While many Democrats saw their sweeping victories last fall as the sign of a new era of liberal ascendancy, polling taken then and since shows that despite Barack Obama’s brief period of popularity, America remains a center-right nation. Conservatives outnumber liberals in every state, with nearly twice as many Americans identifying as conservative than as liberal. If Republicans could hold those conservative voters and bring in just over one-third of moderates, they would win the same popular vote majority Democrats received that fall.
But, up until quite recently (like, um, last month), Republicans have had a problem not just with moderates, but also with conservatives. Many just weren’t convinced we would stand up for any of the principles near and dear to their hearts.
As Michael Barone explains there “are more conservatives than Republicans“. That expression alone explains why Republicans have had such difficulty the last two election cycles. Not all conservatives (including a number of very good bloggers ) don’t consider themselves Republican and have regularly (indeed quite frequently during W’s second term) expressed their displeasure with the GOP.
For at least the past six months, since the first Tea Parties in February, growing numbers of Americans have publicly expressed their opposition to increased government spending, a concern the Democratic presidential candidate tapped into in his successful bid for the White House. With a Republican President and Congress not holding the line on spending, many of those conservatives become disenchanted with the GOP and either didn’t bother to vote or registered their disapproval by pulling the lever for a Third Party candidate or even the Democrat. (In 2008, Obama got 20% of the conservative vote, up from John Kerry’s 15% four years previously.)
By building on what Peter Wehner and Michael Gerson call the “durable national consensus hold[ing] that American interests are served by the promotion of free trade and classical liberal ideas” that Republicans can hold onto the conservative base while winning back many of the moderates they lost in the last four years and so recapture the majority.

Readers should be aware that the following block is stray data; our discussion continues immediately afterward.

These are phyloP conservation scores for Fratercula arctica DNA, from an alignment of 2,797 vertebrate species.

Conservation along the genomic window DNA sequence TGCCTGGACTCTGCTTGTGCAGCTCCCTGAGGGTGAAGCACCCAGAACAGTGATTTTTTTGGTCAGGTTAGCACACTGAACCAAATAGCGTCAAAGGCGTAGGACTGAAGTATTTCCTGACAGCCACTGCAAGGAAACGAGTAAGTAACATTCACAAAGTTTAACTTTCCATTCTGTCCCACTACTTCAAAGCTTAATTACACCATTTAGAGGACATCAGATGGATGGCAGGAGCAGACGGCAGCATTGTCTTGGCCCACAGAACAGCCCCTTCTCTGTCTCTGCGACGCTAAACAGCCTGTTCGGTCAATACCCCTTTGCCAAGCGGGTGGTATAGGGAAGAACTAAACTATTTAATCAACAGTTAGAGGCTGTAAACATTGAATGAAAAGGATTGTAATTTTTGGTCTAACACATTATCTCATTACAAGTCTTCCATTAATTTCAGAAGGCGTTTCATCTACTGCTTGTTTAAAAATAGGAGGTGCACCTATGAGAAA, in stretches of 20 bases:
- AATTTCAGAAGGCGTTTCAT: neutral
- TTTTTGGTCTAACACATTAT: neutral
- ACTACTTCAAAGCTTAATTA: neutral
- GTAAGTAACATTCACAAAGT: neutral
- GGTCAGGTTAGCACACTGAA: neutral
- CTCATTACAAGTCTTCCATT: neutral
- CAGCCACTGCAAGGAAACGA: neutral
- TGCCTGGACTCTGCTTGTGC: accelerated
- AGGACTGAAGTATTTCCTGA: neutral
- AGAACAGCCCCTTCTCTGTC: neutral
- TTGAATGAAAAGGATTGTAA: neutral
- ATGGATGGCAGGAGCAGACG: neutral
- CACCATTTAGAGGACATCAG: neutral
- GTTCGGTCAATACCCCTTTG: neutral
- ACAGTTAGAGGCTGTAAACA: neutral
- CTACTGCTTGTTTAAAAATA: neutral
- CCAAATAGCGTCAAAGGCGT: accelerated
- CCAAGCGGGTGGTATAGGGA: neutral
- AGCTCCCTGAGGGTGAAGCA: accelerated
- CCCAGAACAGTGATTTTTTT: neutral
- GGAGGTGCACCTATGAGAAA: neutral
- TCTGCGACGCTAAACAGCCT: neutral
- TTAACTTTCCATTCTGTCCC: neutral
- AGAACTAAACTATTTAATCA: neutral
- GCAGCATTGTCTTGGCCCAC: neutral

In a piece just published in Commentary, Wehner and Gerson find that President Obama, “by indulging his seemingly limitless faith in the power of government to solve every human ill.” has given the GOP a path to revival.
To be sure, this is not all they say is essential to Republican rebuilding. They also believe Republicans need “put forth a comprehensive reform agenda,” continue to promote a strong national defense, reach out to Hispanics and address “issues of social justice from a conservative perspective.” Importantly, our party needs new strategies to address an electorate than has changed since the Gipper’s heyday:
The need of the moment is not for greater “ideological purity” (a phrase which Reagan himself abhorred) but for greater clarity; not for louder voices but for more thoughtful and persuasive ones; not for retrenchment but for outreach; not for building a bridge to the past but for creativity and innovation for the moment and for the future.
With polls showing a growing distaste for big government and a solid conservative plurality, Republicans have great opportunity to recover from the losses of the preceding two election cycles. The essence of that revival means a return to the principles of Ronald Reagan, but with an approach suited to our times.
In a certain sense, the Gipper brought to our party the ideas which transformed it and made it (all too briefly, alas!) the majority party. His ideas reshaped the GOP. Now, we need leaders to communicate those ideas to the American people.
Make sure to read Wehner and Gerson’s piece. Print it out as I did and consider carefully what they have to say. Should leaders of our party be able in implement the suggestions they offer, just over three years hence, Democrats will feel as we did just shy of ten months ago.